Worried about the defendant, family and friends also inquire about jail conditions. Will jail staff give the person his or her meds? Is jail dangerous? What’s the food like? When are visiting hours and what’s the process for putting money on the inmate’s books? Defendants’ close relations are often eager to discuss the person in jail and their relationship; they express frustration because their loved one won’t kick an addiction, leave a troublesome relationship, or find steady work. Perhaps this time they’ll “get their shit together.” Agents regularly become sounding boards as people—usually women, some of whom want to extricate themselves from difficult relationships with the accused—contemplate the thorny, often emotional decision to take responsibility for a defendant’s bond and the defendant. In these exchanges, agents try to establish trust and goodwill that may result in a bond, whether now or in the future. Moreover, by establishing rapport with co-signers, agents hope these contacts will help them track down defendants who might skip court or miss payments.
Agents also offer their services in court. In Rocksville, bondspersons attend first appearance hearings for people charged with gross misdemeanor and felony crimes. Before and during court proceedings, they try to drum up business by offering assistance. They direct the accused’s relations to the correct courtroom, instruct them to check in with the public defender (so the attorney can note their presence when attesting to defendants’ community connections, a factor judges consider in bail rulings), translate court-speak, and discuss options regarding bail. And if they have a prospective client, like Terrance (described above), agents will accompany friends and family to court, hoping to land a bond, as I did with Bettie. In short, bondspersons strategically create opportunities to stand out as well-informed guides. Even if this strategy doesn’t lead to immediate business, agents hope that court contacts will think of them if they—or someone they know—ever needs a bond.Court and jail operations also create openings for agents to position themselves as service providers. The system of jail phone calls, in particular, compels inmates to seek agents’ help. Jails contract with for-profit telephone companies (for example, Global Tel-Link and Securus Technologies) that charge exorbitant fees for inmate calls. Commonly, the phone companies provide a portion of their profits from these calls to local and state governments. Defendants must pay for calls using money that’s “on their books” or otherwise have people on the outside finance their phone use. Bail companies, though, establish per-call contracts with the telephone companies so that jail inmates can call their offices for free. Typically, defendants call and provide contact information for people who might pay for their bail and/or co-sign for it.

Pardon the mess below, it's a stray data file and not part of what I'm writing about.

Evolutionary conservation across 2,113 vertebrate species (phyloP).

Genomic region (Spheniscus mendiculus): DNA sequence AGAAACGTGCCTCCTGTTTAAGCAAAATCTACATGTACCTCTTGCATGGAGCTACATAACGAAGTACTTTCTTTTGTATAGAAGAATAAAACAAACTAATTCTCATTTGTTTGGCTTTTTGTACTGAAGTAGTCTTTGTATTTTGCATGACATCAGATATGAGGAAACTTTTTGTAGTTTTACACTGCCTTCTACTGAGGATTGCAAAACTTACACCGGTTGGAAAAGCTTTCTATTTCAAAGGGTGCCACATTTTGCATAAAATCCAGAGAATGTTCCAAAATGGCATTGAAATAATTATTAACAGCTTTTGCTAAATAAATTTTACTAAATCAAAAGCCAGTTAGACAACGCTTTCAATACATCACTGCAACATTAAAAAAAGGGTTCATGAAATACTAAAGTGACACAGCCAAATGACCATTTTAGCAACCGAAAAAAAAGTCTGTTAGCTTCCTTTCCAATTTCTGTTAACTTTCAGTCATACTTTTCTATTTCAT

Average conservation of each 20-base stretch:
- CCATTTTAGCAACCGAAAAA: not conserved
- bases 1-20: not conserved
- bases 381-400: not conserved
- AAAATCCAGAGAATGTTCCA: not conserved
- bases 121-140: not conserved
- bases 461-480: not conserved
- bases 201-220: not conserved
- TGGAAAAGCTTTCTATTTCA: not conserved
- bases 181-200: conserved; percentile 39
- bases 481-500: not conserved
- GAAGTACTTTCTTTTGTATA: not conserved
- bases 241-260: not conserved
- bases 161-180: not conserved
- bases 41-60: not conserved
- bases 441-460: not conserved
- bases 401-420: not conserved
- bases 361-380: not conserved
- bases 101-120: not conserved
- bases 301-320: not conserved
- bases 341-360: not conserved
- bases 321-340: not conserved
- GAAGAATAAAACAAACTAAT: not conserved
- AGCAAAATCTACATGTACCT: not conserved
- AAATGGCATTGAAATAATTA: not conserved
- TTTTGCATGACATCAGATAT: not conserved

Along with lining up bail, jail inmates also call bond companies for updates on their case—generally, if they have been charged with a crime (the court has several days to charge or release inmates) and whether they have “holds” preventing them from getting bailed out (usually because of warrants in other counties or probation or parole violations). More often, they called hoping we could connect them with, or send a message to, people outside of jail who could put money into their jail accounts, visit, inform employers of their situation, pay bills, and handle other everyday affairs. My colleagues and I generally helped with these requests if we thought there was a possibility of landing a bond. Some detainees would work out mutually beneficial arrangements with bail agents; acting as “jail runners,” they would recruit business for agents inside of the jail in exchange for assistance communicating with family and friends.
One of the key functions performed by attorneys in the criminal process is to direct the passage of cases through the procedural and bureaucratic mazes of the court system. For unrepresented defendants, however, the bondsman may perform the crucial institutional task of helping to negotiate court routines.
Dill’s observation still rings true: bail agents and administrative staff (at least in Rocksville) act as legal guides for defendants who do not have private attorneys—and at times they provide this help to defendants with inattentive hired counsel. They provide information about court dates and locations, check the status of warrants, contact court staff on defendants’ behalf (especially when the accused have missed court or are at risk of doing so), and, at times, drive defendants to their court dates. These activities help clients show up for court, thereby protecting the company’s investments. Also, A-Team employees believe these practices produce positive impressions among defendants, leading to future business from “repeat customers” and referrals.
service denied and anger at the system